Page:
Dennis Morgan’s plans to open Ucluelet’s first microbrewery are chugging along.
The town’s palpable anticipation of his Ucluelet Brewing Company’s arrival was fermented last week by the sight of large tanks being forklifted into the centrally located building formerly known as St. Aidan’s on the Hill Church, which overlooks Ucluelet’s downtown core.
“Getting the equipment here, this is a huge hurdle. This is a big one because now everything is here, everything is in house,” Morgan told the Westerly News as the tanks were being hauled inside. “It’s the end of a long, long, journey and there’s definitely been times where I’ve been like, ‘Oh God, what am I doing?’ But, at this point, it’s going to happen and I’m pretty excited that it’s going to happen. It’s real. It’s here. There is light right there at the end of the tunnel and the tunnel is short at this point.”
He added the feat could not have been accomplished without the “absolutely amazing” support of Jonny Ferguson’s local company Tidewater Timber Frames.
He said the 12, 1,500 litre tanks—a mash-tun, a kettle, five fermenters and five brite tanks—arrived from the same supplier used by Port Alberni’s Twin City Brewing and, once they’re installed, the next steps will include getting the chilling, electrical and plumbing systems in place and “jockey everything into position,” before his Ucluelet Brewing Company can begin serving beer.
“The hope is it’s a couple months to get all that stuff done. It could be less, it could be more. It’s never been a very definitive opening date for this. It’s always been; ‘OK, well, we’ll see.’ So, we’re still at that stage,” he said. “October, I think, is very realistic.”
He added he’s also excited to meet the community’s expectations, which have been mounting since he introduced his plan to operate a brewery to Ucluelet’s municipal council and residents at a May 10, 2016, public hearing where his idea was loudly supported by locals eager to see life breathed into the then-defunct and increasingly derelict former church, which was deconsecrated by the Anglican diocese in 2010 and sold to developer Leif Hagar in 2011.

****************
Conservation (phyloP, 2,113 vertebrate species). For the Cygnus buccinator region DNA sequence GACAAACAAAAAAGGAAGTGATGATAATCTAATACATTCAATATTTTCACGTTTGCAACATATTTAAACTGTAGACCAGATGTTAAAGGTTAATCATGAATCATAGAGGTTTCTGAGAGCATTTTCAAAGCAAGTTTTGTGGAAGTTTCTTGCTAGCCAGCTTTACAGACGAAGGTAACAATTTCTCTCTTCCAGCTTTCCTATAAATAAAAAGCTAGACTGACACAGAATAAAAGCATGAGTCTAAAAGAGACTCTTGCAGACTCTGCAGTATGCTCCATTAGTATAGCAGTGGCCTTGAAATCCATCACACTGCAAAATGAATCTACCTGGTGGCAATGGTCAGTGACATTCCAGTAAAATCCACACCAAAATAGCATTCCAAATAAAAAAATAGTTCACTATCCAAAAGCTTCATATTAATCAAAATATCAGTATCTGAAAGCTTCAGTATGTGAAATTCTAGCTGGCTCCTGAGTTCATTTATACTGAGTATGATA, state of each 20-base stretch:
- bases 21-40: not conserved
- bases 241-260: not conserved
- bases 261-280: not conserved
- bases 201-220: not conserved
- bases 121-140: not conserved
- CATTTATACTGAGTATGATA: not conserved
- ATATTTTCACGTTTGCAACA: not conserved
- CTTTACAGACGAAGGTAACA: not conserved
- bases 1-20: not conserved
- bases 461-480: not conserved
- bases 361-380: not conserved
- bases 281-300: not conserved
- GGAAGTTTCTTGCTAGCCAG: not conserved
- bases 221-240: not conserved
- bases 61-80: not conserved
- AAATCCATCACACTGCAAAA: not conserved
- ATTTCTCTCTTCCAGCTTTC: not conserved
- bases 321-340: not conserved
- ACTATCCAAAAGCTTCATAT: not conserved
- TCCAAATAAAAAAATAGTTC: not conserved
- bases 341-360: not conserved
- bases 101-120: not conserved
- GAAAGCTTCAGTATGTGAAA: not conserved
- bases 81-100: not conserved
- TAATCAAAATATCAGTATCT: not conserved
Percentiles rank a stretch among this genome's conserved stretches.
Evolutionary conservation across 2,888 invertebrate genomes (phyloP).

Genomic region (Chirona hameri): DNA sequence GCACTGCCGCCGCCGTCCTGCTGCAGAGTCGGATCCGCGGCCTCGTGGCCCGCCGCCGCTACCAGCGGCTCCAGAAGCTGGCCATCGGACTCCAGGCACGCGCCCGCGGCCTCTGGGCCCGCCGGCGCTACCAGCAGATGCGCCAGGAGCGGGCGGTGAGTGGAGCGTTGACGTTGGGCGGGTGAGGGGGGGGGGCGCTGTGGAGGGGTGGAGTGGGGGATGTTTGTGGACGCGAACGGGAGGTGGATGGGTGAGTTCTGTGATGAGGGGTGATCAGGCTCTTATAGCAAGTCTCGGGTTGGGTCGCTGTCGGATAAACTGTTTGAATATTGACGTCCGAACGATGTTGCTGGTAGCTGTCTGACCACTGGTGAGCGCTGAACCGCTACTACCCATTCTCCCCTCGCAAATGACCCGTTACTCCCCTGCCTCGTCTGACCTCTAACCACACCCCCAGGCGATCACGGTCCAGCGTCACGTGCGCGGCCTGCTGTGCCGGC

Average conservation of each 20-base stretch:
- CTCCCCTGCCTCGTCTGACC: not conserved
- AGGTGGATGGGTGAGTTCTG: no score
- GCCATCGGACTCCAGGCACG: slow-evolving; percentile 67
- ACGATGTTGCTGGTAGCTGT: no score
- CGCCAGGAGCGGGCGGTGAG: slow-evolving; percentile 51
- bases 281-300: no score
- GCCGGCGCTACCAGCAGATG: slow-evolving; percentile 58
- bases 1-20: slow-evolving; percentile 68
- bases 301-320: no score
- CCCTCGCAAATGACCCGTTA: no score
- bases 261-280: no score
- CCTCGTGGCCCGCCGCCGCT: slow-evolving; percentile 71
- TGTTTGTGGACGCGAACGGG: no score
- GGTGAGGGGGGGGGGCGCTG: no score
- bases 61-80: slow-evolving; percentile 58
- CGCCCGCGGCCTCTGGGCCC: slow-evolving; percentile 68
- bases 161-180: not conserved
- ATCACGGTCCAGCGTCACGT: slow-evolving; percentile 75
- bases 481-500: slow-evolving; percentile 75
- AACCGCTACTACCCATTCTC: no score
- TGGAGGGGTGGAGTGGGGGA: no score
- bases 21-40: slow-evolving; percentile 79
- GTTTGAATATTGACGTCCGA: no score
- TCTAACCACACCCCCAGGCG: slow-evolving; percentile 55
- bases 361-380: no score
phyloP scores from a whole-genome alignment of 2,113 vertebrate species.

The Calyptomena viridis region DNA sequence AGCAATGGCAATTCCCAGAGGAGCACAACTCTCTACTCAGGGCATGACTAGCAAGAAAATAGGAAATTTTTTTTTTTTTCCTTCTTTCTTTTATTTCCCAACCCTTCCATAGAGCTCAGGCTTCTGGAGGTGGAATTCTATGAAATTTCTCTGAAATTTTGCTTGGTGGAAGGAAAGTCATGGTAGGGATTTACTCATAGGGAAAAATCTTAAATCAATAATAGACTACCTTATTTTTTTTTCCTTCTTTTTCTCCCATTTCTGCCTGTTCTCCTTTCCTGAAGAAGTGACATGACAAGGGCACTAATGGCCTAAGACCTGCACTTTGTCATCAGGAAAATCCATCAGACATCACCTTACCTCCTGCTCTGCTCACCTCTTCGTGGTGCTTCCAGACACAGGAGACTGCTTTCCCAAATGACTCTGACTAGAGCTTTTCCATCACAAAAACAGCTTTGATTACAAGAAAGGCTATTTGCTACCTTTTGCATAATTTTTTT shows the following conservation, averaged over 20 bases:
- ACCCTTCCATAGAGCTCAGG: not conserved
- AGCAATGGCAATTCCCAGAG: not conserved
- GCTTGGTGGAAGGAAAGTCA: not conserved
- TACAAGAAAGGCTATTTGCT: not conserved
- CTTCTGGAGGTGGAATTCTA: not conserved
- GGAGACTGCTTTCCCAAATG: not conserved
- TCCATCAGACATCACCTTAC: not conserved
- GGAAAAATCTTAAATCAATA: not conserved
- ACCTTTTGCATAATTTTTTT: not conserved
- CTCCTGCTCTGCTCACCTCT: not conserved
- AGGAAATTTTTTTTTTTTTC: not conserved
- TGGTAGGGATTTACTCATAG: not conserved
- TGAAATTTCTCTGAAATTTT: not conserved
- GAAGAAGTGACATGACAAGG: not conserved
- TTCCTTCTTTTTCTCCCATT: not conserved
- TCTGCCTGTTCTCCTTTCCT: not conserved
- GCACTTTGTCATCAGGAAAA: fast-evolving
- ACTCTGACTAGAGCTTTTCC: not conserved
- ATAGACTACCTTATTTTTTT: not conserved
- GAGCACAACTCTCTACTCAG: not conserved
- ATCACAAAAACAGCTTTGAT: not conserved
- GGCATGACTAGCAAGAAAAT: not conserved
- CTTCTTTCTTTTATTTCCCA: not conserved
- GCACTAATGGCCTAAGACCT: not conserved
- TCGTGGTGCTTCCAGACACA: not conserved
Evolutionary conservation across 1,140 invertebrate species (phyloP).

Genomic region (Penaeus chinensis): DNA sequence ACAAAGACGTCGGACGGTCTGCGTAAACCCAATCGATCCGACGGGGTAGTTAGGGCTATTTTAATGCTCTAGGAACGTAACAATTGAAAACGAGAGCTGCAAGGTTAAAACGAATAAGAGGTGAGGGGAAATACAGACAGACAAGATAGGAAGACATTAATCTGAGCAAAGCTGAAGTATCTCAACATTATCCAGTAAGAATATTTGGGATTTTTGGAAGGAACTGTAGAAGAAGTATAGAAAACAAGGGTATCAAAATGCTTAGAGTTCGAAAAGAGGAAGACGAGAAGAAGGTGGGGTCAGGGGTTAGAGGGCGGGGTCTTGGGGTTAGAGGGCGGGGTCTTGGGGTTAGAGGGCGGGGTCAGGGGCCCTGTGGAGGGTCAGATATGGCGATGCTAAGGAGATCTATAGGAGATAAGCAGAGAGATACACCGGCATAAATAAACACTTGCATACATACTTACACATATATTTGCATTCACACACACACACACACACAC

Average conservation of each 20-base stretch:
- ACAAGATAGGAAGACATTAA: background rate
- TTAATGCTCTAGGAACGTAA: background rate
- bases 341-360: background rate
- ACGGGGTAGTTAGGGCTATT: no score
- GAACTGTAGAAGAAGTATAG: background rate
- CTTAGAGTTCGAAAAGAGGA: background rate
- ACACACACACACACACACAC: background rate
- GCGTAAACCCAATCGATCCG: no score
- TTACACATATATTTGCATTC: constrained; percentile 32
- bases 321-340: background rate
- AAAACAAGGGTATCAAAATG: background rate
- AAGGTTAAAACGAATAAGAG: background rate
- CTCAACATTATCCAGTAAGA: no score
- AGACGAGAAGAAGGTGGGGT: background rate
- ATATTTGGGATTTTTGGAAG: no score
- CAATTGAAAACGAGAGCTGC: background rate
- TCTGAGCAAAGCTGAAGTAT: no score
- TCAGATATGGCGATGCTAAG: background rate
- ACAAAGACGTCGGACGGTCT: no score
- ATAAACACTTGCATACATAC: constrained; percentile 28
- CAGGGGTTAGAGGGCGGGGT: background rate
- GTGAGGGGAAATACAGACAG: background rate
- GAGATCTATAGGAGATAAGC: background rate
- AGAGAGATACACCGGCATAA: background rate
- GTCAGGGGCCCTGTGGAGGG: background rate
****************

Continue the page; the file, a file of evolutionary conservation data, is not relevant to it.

READ MORE: Ucluelet cheers microbrewery
The building has been rejuvenated and effectively rebuilt since that meeting and Morgan is excited about the possibilities for the two-storey space which has a seating capacity of 73 on the top floor, including a large deck overlooking Ucluelet’s harbour and room for another 22 seats downstairs, though he said the ground floor will house the equipment and be used for tours and tastings.
“It’s a pretty sweet place to have a beer and a lot of people that have toured around are pretty excited about that too,” he said, adding the local reception has been positive. “Even people that may be more on the Lucky-drinking side of things, still are excited to have the place to come and drink and we’ll try and have some beers that won’t be Lucky, but they’ll be something that might tempt their palate as well.”
Morgan said he plans to open with six different beers with the goal of eventually expanding that to 10.
To put those recipes together, Morgan has hired head brewer Allan Cukier.
“I’ve learned a ton about brewing and equipment and everything over the last two-and-a-half years, but I needed to have somebody who really has done it. There’s no substitute for that. I needed someone who has really done it and could jump in,” Morgan said of Cukier, adding the Ucluelet Brewing Company’s first test batch of IPA should be ready to go this week.
“We’re figuring out the recipes…We’ll see how they taste, run them through a few people and pick what is our recipe for an IPA and then that will be the recipe that we take to production at the 1,500 litre level.”
Cukier told the Westerly he’s eager to get pouring.
“I’m excited to be the community space in Ucluelet and provide people a place to come and hang out, drink some beer and have a nice view,” he said. “We’re going to be the most unique thing in town…We’re going to come up with some pretty creative things to drink using mostly local ingredients, when we can, and trying to bring out the flavours of the area.”
Cukier is a graduate of Kwantlen Brewing School and said he spent the past four years with R&B Brewing in Vancouver.
“It’s a mix of art and science and it’s important to use both,” he said, adding he’s excited to have moved to Ucluelet. “This is where I come on vacation all the time so it’s nice to live here. I like to surf and it’s nice to be out in nature on the West Coast.”